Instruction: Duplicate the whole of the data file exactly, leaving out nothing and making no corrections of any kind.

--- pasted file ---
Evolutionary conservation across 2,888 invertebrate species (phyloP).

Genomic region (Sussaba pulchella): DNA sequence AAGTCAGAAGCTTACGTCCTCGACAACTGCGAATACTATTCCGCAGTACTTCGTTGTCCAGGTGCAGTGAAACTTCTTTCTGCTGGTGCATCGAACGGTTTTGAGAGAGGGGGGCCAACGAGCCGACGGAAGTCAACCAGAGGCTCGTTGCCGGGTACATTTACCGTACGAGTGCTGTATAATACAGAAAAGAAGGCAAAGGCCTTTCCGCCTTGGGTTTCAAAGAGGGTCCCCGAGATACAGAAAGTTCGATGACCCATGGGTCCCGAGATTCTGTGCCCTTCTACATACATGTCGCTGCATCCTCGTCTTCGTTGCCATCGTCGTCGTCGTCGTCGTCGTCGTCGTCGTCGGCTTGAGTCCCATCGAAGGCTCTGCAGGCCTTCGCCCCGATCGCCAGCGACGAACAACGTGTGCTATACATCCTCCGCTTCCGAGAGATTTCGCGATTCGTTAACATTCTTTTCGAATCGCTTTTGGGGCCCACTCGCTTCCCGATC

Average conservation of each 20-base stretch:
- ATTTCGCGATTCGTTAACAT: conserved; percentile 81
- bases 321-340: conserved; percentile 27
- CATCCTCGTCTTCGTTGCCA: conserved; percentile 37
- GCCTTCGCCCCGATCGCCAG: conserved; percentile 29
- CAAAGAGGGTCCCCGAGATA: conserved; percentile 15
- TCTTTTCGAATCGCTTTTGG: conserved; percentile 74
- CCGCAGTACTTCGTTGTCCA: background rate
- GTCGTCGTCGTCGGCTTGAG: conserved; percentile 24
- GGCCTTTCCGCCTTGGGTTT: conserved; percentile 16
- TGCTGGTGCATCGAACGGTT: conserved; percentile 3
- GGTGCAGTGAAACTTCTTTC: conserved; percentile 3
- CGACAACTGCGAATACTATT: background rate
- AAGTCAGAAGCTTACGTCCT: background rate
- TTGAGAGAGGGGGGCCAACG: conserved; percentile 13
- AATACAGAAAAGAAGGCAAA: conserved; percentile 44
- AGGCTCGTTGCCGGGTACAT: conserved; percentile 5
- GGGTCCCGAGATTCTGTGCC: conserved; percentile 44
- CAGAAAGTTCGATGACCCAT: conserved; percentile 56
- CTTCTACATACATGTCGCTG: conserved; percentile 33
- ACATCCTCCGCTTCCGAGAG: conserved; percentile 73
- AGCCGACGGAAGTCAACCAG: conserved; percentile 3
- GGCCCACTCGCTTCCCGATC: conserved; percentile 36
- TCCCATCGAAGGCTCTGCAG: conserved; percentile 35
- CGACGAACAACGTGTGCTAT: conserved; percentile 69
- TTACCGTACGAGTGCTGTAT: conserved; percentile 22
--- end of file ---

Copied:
Evolutionary conservation across 2,888 invertebrate species (phyloP).

Genomic region (Sussaba pulchella): DNA sequence AAGTCAGAAGCTTACGTCCTCGACAACTGCGAATACTATTCCGCAGTACTTCGTTGTCCAGGTGCAGTGAAACTTCTTTCTGCTGGTGCATCGAACGGTTTTGAGAGAGGGGGGCCAACGAGCCGACGGAAGTCAACCAGAGGCTCGTTGCCGGGTACATTTACCGTACGAGTGCTGTATAATACAGAAAAGAAGGCAAAGGCCTTTCCGCCTTGGGTTTCAAAGAGGGTCCCCGAGATACAGAAAGTTCGATGACCCATGGGTCCCGAGATTCTGTGCCCTTCTACATACATGTCGCTGCATCCTCGTCTTCGTTGCCATCGTCGTCGTCGTCGTCGTCGTCGTCGTCGTCGGCTTGAGTCCCATCGAAGGCTCTGCAGGCCTTCGCCCCGATCGCCAGCGACGAACAACGTGTGCTATACATCCTCCGCTTCCGAGAGATTTCGCGATTCGTTAACATTCTTTTCGAATCGCTTTTGGGGCCCACTCGCTTCCCGATC

Average conservation of each 20-base stretch:
- ATTTCGCGATTCGTTAACAT: conserved; percentile 81
- bases 321-340: conserved; percentile 27
- CATCCTCGTCTTCGTTGCCA: conserved; percentile 37
- GCCTTCGCCCCGATCGCCAG: conserved; percentile 29
- CAAAGAGGGTCCCCGAGATA: conserved; percentile 15
- TCTTTTCGAATCGCTTTTGG: conserved; percentile 74
- CCGCAGTACTTCGTTGTCCA: background rate
- GTCGTCGTCGTCGGCTTGAG: conserved; percentile 24
- GGCCTTTCCGCCTTGGGTTT: conserved; percentile 16
- TGCTGGTGCATCGAACGGTT: conserved; percentile 3
- GGTGCAGTGAAACTTCTTTC: conserved; percentile 3
- CGACAACTGCGAATACTATT: background rate
- AAGTCAGAAGCTTACGTCCT: background rate
- TTGAGAGAGGGGGGCCAACG: conserved; percentile 13
- AATACAGAAAAGAAGGCAAA: conserved; percentile 44
- AGGCTCGTTGCCGGGTACAT: conserved; percentile 5
- GGGTCCCGAGATTCTGTGCC: conserved; percentile 44
- CAGAAAGTTCGATGACCCAT: conserved; percentile 56
- CTTCTACATACATGTCGCTG: conserved; percentile 33
- ACATCCTCCGCTTCCGAGAG: conserved; percentile 73
- AGCCGACGGAAGTCAACCAG: conserved; percentile 3
- GGCCCACTCGCTTCCCGATC: conserved; percentile 36
- TCCCATCGAAGGCTCTGCAG: conserved; percentile 35
- CGACGAACAACGTGTGCTAT: conserved; percentile 69
- TTACCGTACGAGTGCTGTAT: conserved; percentile 22